English - Alternative Forms
- steddy, stedy
English - Etymology
From Middle English stede, stedi, stidiʒ, from Old English stæþþiġ, from stæþ (“stead, bank”), equivalent to stathe + -y or stead + -y. Cognate with Danish stedig, stadig, steeg, Swedish stadig, Icelandic stöðugur, Middle Dutch stedigh, German stätig, stetig.
English - Pronunciation
- enPR: stĕdʹi, IPA(key): /ˈstɛdi/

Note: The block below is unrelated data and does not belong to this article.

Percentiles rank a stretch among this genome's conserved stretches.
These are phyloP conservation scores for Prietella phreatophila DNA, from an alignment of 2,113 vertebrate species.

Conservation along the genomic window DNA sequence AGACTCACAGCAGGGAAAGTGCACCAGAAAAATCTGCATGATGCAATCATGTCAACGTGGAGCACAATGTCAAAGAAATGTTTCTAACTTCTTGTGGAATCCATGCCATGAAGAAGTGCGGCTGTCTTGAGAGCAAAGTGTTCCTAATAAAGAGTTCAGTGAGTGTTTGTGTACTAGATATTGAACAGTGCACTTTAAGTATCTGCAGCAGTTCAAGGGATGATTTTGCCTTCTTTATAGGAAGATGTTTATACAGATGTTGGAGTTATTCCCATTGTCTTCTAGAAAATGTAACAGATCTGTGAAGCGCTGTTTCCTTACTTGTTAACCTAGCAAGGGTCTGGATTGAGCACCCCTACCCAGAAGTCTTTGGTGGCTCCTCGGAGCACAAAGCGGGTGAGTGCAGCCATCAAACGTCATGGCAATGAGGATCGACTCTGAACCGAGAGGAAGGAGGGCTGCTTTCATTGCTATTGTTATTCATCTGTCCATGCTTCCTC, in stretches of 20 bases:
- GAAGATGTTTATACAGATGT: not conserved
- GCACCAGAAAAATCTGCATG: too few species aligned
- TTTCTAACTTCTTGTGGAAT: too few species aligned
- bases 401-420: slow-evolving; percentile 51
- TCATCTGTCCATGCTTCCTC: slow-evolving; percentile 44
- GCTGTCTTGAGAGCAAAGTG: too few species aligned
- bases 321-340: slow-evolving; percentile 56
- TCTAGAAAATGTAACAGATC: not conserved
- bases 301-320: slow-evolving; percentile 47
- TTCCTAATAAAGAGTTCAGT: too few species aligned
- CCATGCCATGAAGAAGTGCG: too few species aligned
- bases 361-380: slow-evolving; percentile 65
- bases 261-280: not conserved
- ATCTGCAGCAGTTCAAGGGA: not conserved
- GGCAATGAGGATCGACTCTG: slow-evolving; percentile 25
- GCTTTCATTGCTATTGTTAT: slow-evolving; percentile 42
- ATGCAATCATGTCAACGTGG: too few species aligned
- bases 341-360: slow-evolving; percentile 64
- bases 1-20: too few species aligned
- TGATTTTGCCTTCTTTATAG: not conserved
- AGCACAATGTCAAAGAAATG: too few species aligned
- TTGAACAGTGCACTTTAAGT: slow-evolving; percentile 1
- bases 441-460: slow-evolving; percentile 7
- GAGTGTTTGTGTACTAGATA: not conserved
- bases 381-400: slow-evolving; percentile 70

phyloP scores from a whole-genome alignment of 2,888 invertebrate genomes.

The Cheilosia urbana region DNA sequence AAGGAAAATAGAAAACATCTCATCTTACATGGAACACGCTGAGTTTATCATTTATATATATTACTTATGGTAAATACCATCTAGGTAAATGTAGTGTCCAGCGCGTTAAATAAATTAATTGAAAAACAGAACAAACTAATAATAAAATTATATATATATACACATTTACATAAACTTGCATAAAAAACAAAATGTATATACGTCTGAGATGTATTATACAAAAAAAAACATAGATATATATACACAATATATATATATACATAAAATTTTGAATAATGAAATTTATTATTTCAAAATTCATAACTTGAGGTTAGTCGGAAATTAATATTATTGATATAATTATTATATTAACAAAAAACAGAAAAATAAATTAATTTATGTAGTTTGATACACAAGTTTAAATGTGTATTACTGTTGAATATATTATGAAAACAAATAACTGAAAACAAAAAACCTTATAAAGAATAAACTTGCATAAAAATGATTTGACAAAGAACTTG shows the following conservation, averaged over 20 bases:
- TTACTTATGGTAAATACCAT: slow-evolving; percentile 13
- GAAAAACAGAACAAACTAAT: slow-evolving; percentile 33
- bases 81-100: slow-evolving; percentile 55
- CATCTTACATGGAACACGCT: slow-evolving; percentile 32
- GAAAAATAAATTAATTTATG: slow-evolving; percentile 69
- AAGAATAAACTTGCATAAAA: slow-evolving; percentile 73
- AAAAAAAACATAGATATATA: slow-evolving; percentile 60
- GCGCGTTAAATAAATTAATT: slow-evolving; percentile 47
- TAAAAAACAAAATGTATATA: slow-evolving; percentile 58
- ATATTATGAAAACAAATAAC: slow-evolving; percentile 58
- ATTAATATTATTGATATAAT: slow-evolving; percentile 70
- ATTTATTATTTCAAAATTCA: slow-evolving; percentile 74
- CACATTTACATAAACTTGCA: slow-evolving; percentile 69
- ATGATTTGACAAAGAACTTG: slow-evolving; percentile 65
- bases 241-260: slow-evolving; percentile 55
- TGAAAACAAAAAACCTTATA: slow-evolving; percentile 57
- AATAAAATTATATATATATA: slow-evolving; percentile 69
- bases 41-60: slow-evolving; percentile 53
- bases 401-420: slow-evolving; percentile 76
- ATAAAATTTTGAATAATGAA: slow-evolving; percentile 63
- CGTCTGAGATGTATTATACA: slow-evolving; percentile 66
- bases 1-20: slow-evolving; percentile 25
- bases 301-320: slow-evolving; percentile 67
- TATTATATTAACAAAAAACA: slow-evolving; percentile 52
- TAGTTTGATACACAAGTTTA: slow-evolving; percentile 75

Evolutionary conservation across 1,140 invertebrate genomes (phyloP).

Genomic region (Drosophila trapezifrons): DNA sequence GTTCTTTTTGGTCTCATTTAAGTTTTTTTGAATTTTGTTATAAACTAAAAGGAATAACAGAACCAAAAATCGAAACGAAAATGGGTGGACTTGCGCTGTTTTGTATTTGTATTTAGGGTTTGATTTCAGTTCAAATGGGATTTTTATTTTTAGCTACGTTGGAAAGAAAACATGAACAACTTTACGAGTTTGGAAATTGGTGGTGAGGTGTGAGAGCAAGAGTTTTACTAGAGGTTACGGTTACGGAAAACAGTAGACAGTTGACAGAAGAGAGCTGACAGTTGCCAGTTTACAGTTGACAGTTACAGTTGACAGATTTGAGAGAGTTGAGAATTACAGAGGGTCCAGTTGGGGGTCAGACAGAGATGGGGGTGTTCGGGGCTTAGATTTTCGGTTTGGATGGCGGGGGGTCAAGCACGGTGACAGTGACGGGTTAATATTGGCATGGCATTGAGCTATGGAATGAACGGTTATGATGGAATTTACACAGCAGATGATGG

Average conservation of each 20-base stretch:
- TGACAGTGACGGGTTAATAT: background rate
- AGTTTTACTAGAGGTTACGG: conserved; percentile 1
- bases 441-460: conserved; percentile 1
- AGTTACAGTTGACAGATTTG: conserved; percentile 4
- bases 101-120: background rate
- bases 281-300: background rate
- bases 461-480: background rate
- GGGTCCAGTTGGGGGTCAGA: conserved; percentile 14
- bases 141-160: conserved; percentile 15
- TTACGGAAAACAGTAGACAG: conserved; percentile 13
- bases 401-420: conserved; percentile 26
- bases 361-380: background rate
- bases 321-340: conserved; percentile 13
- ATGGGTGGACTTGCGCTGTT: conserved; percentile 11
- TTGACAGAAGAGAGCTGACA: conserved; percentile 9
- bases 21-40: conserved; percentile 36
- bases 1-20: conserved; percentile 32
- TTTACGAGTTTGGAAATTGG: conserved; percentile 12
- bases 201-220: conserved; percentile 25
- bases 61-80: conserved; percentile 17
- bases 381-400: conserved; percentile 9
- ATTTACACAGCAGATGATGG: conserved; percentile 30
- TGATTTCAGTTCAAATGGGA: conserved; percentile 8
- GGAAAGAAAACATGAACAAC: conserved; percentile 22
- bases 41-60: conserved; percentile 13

English - Adjective
Firm in standing or position; not tottering or shaking; fixed; firm.
- Sir Philip Sidney (1554-1586)
1879, Richard Jefferies, The Amateur Poacher, chapter1:
- But then I had the flintlock by me for protection. ¶ There were giants in the days when that gun was made; for surely no modern mortal could have held that mass of metal steady to his shoulder. The linen-press and a chest on the top of it formed, however, a very good gun-carriage; and, thus mounted, aim could be taken out of the window,